Tina Konyot aboard Liberty and Katherine Bateson-Chandler riding Rainier represented the International Team and stunned the audience with their dramatic costuming and out-of-this-world soundtrack. The two gray horses were painted with yellow and orange flames and sprayed with gold from hoof to tail, and the riders wore whiteface with mask-like features painted on in black. Their music was outer-space-based tracks from movies and TV featuring Close Encounters of the Third Kind, Star Trek, and 2001 Space Odyssey. The pair utilized many mirror-moves in piaffe and passage and executed some dramatic transitions, including passage to piaffe to canter pirouettes. The judges awarded Team International a score of 90.40%, which placed them second in the Pas de Deux.

Prior to the Team Quadrille round, the audience was treated to a special exhibition performance – a Pas de Deux ridden by U.S. Dressage Team Coach Klaus Balkenhol with Kingston and his partner Leslie Morse aboard Tip Top 962. The riders were outfitted in red, white, and blue jackets and white baseball caps and rode to a medley of patriotic music including This Land Was Made for You and Me and Yankee Doodle Dandy. The judges awarded them an unofficial score of 100% and they exited to God Bless America and a standing ovation. Balkenhol and Morse signed his cap, which was later auctioned off at the Cadillac Challenge Gala with his jacket.

The Team Quadrille round began with a spectacular performance by Team International’s riders and their mounts: Marco Bernal/Diamore, Patrick Burssens/Limonat, Mirja Block/Asarhaddon, Silke Rembacz/Black Georg, Jan Brons/Georgio, and Karen Lipp/Caribi. The dynamic soundtrack was from the movie The Lion King featuring The Circle of Life. The riders intricately split into threes and performed mirror image half-passes, synchronized pinwheels, and a tightly paired move they called the ‘do-si-do’. The judges were highly impressed and awarded them a score of 99.00%, which gave Team International the victory for the Team Quadrille round.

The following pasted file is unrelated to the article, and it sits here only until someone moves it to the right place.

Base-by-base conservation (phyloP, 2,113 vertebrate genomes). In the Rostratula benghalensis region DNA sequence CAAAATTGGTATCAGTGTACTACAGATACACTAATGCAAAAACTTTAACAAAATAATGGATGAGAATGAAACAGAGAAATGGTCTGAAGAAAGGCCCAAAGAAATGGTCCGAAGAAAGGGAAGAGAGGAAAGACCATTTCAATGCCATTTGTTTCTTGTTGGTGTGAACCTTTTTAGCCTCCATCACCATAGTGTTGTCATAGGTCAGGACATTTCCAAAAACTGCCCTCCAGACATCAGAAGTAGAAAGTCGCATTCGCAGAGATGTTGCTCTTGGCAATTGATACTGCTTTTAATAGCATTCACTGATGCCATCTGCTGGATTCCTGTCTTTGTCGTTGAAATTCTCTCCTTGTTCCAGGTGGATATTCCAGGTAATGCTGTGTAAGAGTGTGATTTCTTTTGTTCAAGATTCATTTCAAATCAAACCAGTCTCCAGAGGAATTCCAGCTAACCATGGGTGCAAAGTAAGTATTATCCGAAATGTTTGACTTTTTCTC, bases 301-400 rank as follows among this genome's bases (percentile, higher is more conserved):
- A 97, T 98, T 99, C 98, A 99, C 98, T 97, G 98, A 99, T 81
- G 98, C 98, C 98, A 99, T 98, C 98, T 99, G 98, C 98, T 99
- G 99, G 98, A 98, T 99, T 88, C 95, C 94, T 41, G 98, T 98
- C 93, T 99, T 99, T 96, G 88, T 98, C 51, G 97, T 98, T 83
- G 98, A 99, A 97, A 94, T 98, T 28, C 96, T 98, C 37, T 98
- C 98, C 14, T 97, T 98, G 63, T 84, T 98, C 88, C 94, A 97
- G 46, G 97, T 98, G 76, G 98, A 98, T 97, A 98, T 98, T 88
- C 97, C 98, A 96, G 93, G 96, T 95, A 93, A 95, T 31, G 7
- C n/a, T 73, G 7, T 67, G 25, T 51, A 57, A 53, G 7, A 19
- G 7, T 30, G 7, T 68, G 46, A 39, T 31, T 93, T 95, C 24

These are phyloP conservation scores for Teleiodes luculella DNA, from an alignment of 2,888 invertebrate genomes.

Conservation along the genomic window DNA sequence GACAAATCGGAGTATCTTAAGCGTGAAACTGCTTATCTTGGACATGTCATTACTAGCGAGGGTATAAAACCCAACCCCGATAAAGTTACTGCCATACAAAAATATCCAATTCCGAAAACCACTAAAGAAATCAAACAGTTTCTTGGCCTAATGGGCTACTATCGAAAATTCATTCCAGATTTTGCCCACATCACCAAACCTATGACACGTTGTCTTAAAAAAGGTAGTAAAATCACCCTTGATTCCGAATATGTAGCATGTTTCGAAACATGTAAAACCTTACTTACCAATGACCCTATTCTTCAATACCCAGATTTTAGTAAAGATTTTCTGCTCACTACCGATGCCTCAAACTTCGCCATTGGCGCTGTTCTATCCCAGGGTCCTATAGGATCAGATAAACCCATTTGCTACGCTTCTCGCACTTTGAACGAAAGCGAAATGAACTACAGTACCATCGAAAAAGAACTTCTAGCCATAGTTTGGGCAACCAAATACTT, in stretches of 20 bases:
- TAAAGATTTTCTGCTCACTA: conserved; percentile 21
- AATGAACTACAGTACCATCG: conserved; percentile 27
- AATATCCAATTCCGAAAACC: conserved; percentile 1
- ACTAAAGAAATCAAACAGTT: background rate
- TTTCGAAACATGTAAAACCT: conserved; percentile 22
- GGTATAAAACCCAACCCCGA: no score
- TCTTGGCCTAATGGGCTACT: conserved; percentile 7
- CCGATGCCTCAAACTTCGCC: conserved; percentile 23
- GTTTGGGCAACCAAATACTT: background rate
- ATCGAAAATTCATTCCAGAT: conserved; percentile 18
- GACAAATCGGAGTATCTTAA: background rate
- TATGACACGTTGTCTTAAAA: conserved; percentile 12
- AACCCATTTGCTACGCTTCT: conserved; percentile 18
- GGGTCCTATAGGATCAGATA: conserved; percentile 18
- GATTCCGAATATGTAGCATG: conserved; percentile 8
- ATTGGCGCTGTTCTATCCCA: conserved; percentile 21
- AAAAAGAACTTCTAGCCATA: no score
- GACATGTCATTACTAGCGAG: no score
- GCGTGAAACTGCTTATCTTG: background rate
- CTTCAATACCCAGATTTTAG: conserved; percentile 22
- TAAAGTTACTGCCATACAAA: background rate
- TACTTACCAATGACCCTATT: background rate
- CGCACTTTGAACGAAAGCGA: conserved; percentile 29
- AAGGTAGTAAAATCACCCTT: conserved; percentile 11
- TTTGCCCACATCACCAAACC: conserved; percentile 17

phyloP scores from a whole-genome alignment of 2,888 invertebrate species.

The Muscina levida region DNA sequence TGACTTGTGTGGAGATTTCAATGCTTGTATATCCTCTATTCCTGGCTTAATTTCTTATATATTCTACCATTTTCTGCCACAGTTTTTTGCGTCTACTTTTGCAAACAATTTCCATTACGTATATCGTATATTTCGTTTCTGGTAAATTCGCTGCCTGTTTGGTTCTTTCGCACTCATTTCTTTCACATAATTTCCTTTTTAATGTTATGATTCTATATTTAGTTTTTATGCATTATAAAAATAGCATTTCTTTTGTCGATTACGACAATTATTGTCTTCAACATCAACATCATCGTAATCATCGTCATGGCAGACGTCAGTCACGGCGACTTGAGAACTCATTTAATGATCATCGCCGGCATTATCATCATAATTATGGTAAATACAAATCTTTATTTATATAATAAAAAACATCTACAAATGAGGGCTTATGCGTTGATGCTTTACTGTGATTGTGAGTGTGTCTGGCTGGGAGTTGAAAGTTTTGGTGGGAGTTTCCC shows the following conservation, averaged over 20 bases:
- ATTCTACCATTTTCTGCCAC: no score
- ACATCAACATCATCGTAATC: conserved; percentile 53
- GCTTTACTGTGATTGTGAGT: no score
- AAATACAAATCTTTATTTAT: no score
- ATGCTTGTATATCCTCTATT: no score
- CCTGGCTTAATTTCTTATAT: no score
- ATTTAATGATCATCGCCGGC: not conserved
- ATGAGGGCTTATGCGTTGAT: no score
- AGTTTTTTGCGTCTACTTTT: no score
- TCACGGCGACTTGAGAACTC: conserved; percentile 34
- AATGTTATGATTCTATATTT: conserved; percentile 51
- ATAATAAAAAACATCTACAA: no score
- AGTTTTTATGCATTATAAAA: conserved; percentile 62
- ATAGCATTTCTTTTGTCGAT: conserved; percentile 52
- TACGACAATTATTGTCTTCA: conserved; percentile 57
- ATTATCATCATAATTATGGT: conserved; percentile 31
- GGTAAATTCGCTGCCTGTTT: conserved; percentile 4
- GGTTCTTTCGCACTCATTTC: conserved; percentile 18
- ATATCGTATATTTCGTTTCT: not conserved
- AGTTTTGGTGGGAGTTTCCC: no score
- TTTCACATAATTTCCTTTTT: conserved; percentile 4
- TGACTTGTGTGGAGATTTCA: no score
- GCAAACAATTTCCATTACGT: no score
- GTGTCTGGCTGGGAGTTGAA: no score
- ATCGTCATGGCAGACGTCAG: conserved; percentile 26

The Canadians put on a show from start to finish with their Team Quadrille, which included teammate Jacqueline Brooks afoot with children bearing Canadian flags ‘bribing’ the celebrity judges with T-shirts, an entrance with six “Royal Canadian Mounties” (grooms and owners in costumes) marching in front of the horses and then down the outer edge of the arena where they led a patriotic chant. Riders and their mounts were: Chris von Martels/Korenbloem, Susan Dutt-Roth/Rheirattack, Ashley Holzer/Imperioso, Cheryl Meisner Linssen/Lucky Strike, Lisette Milner/Eminence, and Tom Dvorak/West Side Lady. The fun music was all by Canadian artists and rocked the arena with tunes including Taking Care of Business, Lover Boy, and Proud to Be a Canadian. The judges scored them at 97.2%, which put them in third place in the Team Quadrille round.

Team USA delighted the crowd, entering the arena with Western accessories and plenty of red, white, and blue sparkling ‘bling’ added to their shadbellies and tack including cowboy hats and flashy red kerchiefs. The riders and their mounts were: Betsy Steiner/Wurlitzer, George Williams/Marnix, Lynda Alicki/L’Aviateur, Pamela Goodrich/Melville, Bent Jensen/Liberty Light, and Susan Jaccoma/Jellowa. They carried the cowboy theme through with music including Thank God I’m a Country Boy for the entrance and exit, Walking in Memphis for the trot work, Sweet Home Alabama for the canter segment, and Achy Breaky Heart for the passage/piaffe tour, but the piéce de resistance was Save a Horse, Ride A Cowboy for the canter work featuring one tempis in a line down the center and work in pairs of three. The crowd loved it and the judges did too, but the Americans were edged into second place, earning 98.50% for the round.